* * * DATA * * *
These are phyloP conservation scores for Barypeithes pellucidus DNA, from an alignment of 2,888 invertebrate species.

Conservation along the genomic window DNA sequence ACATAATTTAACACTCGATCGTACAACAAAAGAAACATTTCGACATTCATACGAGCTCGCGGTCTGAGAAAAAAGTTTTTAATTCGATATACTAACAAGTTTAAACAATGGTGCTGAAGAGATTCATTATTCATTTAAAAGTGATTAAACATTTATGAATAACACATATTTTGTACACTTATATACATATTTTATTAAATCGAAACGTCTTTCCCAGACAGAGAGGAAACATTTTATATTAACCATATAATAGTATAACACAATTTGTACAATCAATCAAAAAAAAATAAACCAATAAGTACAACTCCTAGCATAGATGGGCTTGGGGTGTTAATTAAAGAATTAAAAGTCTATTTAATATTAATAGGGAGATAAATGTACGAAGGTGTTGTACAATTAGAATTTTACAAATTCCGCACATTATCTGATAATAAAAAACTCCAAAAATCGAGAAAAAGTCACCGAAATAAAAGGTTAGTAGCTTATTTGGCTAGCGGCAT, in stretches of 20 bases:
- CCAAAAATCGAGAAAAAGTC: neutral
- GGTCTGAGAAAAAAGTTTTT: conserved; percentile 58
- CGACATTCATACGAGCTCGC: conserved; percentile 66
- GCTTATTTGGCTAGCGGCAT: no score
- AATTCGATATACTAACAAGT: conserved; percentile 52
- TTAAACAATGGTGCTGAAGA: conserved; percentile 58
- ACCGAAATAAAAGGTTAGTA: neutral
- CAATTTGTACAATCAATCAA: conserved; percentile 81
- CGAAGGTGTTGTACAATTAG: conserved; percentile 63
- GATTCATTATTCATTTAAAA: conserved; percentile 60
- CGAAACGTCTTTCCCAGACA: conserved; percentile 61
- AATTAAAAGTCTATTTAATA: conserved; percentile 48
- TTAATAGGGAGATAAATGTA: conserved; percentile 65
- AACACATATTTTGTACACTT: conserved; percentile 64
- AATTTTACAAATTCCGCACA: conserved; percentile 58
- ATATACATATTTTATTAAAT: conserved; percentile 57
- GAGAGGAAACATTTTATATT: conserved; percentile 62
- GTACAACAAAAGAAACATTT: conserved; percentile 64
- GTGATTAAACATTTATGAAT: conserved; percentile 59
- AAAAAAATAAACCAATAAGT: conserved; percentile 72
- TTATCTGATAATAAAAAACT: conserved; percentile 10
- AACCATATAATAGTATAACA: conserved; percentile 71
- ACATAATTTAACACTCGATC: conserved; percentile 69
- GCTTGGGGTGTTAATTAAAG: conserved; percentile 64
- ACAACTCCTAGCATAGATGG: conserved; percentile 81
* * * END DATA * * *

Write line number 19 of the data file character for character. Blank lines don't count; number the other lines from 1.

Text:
- GAGAGGAAACATTTTATATT: conserved; percentile 62